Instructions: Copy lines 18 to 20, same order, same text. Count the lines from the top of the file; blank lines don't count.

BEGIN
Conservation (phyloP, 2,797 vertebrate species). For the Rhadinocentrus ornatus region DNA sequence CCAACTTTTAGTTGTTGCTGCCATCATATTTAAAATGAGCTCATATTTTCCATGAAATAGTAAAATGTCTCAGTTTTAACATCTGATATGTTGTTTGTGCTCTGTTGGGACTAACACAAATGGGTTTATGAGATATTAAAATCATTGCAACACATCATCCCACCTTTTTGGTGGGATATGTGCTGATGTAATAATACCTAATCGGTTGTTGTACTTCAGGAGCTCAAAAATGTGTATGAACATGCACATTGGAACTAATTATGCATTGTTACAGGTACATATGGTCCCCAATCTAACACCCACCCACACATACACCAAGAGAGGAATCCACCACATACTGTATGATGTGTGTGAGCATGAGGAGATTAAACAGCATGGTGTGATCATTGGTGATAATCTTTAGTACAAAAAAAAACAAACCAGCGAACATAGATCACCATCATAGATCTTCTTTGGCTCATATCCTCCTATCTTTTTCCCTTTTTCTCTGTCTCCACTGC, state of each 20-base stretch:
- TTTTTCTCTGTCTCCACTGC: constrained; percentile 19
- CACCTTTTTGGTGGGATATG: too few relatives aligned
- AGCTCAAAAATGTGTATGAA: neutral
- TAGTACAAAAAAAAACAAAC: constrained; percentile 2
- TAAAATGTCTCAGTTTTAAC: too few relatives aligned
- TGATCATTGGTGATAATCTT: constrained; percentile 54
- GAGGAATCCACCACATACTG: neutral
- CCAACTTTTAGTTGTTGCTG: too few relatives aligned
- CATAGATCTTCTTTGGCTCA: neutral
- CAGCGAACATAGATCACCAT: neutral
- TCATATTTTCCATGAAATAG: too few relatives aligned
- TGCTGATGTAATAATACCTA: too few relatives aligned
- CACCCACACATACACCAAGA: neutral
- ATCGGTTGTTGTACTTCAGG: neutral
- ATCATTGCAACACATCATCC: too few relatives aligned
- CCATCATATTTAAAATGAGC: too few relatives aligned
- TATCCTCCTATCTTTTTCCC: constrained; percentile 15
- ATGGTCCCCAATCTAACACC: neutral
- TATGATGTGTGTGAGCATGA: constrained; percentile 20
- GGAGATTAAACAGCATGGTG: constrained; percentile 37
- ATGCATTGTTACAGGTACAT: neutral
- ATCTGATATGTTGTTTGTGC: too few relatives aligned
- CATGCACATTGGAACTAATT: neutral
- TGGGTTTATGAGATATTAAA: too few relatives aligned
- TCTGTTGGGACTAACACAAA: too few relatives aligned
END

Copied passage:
- TATCCTCCTATCTTTTTCCC: constrained; percentile 15
- ATGGTCCCCAATCTAACACC: neutral
- TATGATGTGTGTGAGCATGA: constrained; percentile 20